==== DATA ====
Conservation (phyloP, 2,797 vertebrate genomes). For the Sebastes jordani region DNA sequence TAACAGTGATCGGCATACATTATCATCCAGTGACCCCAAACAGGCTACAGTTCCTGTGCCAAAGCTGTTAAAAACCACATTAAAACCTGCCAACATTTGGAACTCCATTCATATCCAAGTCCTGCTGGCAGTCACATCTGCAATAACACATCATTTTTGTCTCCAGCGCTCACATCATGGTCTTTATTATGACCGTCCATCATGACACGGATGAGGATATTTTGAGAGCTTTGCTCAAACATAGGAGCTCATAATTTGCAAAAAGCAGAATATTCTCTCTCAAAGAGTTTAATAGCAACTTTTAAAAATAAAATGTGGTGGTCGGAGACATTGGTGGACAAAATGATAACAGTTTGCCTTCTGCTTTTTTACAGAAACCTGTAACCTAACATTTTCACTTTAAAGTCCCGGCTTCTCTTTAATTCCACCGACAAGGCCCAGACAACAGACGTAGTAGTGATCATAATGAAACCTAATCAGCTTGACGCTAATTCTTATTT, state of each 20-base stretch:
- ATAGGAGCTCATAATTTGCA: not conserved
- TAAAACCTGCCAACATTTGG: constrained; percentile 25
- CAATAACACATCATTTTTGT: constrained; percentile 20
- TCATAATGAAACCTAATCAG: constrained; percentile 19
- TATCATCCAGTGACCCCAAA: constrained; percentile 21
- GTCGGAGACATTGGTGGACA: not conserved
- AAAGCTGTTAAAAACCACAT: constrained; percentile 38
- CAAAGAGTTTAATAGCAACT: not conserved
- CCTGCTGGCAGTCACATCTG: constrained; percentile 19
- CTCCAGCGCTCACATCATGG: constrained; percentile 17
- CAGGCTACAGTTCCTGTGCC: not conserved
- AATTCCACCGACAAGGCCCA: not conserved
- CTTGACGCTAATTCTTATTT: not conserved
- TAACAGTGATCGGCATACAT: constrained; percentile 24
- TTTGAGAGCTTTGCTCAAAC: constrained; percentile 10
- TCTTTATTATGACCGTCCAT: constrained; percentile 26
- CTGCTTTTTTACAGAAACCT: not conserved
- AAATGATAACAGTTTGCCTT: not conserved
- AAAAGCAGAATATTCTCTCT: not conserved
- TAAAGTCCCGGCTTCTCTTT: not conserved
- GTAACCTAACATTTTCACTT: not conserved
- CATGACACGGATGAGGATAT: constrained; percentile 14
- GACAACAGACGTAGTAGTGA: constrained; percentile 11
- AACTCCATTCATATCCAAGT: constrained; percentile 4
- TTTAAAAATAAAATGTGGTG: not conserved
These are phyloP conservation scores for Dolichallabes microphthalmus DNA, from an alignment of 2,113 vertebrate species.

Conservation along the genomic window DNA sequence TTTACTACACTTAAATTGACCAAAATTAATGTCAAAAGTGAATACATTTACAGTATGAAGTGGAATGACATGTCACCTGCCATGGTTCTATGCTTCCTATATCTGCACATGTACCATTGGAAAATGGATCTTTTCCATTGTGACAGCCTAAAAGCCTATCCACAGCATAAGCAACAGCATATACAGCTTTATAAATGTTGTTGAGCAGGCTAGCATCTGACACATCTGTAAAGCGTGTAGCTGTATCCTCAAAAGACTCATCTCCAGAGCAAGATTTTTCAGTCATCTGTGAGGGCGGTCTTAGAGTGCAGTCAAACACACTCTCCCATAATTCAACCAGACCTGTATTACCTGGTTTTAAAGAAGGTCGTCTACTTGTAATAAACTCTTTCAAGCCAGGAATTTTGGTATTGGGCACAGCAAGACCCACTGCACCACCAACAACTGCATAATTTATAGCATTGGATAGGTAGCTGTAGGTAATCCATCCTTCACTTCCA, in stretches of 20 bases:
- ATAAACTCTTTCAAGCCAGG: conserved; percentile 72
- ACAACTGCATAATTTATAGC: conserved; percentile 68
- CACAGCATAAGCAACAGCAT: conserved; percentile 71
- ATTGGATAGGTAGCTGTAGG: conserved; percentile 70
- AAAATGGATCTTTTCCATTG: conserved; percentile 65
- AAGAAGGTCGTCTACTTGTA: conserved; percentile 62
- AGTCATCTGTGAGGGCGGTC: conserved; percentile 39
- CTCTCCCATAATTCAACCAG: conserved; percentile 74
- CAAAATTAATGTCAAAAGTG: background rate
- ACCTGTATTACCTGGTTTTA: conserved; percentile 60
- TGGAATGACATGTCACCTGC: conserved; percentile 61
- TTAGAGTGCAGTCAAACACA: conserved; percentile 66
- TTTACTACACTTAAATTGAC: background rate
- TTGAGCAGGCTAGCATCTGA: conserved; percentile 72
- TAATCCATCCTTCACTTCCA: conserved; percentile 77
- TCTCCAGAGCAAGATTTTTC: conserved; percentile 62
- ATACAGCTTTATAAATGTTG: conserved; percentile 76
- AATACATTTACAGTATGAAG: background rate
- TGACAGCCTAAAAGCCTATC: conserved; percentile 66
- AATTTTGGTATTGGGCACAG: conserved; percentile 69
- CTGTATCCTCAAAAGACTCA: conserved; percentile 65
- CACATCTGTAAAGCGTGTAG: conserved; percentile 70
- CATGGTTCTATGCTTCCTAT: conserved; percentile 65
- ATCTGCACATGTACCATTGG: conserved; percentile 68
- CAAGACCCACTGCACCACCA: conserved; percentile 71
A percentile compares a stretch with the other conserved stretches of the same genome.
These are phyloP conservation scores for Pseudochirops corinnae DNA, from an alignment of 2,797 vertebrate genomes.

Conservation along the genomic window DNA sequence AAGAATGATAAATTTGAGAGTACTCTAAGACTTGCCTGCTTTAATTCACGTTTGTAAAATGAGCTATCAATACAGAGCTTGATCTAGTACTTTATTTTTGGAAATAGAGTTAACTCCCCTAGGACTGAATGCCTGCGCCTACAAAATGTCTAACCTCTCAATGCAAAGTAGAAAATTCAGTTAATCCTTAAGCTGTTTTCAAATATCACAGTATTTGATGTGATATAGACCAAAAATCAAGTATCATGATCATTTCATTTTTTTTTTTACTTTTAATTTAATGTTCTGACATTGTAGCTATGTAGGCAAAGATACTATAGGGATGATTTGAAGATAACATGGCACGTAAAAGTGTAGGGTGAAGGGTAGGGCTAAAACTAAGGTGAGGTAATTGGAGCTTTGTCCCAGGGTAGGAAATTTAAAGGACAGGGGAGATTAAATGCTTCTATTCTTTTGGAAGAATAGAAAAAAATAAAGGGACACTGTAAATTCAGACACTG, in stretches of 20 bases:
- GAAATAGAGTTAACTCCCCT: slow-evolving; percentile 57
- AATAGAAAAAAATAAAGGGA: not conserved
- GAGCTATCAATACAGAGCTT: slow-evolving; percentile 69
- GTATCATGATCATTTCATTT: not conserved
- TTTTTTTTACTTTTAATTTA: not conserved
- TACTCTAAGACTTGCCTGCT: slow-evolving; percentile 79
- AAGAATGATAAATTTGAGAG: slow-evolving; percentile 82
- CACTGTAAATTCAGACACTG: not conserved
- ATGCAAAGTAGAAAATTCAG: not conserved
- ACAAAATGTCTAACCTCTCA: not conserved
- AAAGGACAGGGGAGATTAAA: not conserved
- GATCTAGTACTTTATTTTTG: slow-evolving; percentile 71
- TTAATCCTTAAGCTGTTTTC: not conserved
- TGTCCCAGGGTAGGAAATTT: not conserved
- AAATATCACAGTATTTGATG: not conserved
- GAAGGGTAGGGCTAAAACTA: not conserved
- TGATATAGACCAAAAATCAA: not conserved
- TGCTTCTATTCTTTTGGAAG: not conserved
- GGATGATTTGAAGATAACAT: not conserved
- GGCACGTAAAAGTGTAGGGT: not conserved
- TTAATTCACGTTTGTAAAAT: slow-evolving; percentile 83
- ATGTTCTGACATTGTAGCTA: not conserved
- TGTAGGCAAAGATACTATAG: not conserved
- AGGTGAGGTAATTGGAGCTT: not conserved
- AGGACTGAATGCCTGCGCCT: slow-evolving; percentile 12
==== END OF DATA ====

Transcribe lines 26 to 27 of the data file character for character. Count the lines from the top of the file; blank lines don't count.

- TTTAAAAATAAAATGTGGTG: not conserved
These are phyloP conservation scores for Dolichallabes microphthalmus DNA, from an alignment of 2,113 vertebrate species.